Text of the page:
The administration is asking farmers to “hold tight,” when in reality they have nothing to hold on to. In retaliation to America’s tariffs, China announced plans to impose a 25 percent tariff on numerous U.S. exports, including soy, corn, wheat, cotton, beef, pork and more. This move will cripple America’s already struggling farm families that send a huge volume of agricultural exports to China: $14 billion in soy, $160 million in corn, $391 million in wheat and many millions more in other agricultural products.

If the Trump administration is truly concerned about the fate of U.S. farmers and ranchers on the global stage, there is a long list of bold steps it could take. It could push back at the World Trade Organization and fight for Country of Origin Labeling (COOL), a policy widely supported by farmers and eaters, that would increase transparency in our food system and allow consumers to choose U.S. raised meat products.

It could stop the flow of taxpayer money to new and often foreign-backed mega-farms in the poultry, hog and dairy industries — all of which are flooding the market, crashing prices and pushing out existing farmers. It could support state-level policies designed to protect U.S. farmland from purchase by foreign entities.

Farmers should not be pawns in some game to score political points or surreptitiously do the bidding of corporations.

This administration could also challenge Congress to pass pro-farmer policies in the 2018 farm bill that establish fair farm prices, eradicate corrupt check-off programs and close loopholes that allow the biggest farms to keep getting bigger.

It could reform trade to make it truly fair. Current trade policy is predicated on the myth that export markets will save farmers in the absence of fair pricing policy, if they just get bigger, take on more debt and produce as much as possible to “feed the world” — a narrative that has been a prevailing force driving American family farmers towards extinction.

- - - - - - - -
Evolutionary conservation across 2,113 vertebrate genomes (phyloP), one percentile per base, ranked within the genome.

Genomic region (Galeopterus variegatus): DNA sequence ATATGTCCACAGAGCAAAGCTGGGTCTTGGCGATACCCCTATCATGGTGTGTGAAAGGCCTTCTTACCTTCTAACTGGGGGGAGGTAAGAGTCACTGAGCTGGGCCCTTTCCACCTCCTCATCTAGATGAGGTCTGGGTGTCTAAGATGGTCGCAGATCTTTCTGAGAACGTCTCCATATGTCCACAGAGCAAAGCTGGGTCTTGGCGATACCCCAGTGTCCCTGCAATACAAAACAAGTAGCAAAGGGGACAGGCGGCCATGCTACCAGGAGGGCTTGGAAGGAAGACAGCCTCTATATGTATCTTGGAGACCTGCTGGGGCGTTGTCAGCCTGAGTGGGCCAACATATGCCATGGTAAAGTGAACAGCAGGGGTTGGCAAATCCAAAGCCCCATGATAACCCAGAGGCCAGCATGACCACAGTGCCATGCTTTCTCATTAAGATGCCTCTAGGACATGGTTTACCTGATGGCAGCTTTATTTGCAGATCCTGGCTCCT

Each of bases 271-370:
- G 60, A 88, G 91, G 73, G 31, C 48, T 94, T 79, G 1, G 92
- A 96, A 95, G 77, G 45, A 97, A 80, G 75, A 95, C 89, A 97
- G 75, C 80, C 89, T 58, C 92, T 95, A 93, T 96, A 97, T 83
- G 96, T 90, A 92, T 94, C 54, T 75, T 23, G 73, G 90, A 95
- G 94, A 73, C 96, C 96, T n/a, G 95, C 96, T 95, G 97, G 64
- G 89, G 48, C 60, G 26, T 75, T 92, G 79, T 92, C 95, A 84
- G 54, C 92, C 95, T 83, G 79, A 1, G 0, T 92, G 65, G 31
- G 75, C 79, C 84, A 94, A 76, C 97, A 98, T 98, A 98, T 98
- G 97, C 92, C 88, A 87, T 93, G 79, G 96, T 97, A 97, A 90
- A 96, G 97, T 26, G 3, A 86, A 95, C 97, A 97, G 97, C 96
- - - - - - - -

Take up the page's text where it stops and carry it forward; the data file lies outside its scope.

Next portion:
Trade, however, can benefit people and communities on all sides, and support good working conditions, strong wages, our natural resources, public health, and a slew of other interests — all it would take is standing up to the corporate interests that have dominated the political scene for far too long.

These are solutions, it is worth noting, that come straight from the family farmers and farm organizations we work with everyday at Farm Aid. Changing course will not only require a more rounded and diplomatic approach than a tariff war, but also the voices of these farmers at the table, leading the way.

But the Trump administration seemingly has no intention to establish truly fair trade or to rein in the power of multinational agriculture conglomerates. It would rather further the model of corporate land ownership, factory farming, consolidation, and vertical integration that has forced scores of farmers off the land and drained the rural communities they call home.

American family farmers and ranchers are critical to the health of our economy, our environment and our communities. They should not be pawns in some game to score political points or surreptitiously do the bidding of corporations. It is time for us to call out the administration for this dangerous gamble it’s taking with America’s farmers and our food system.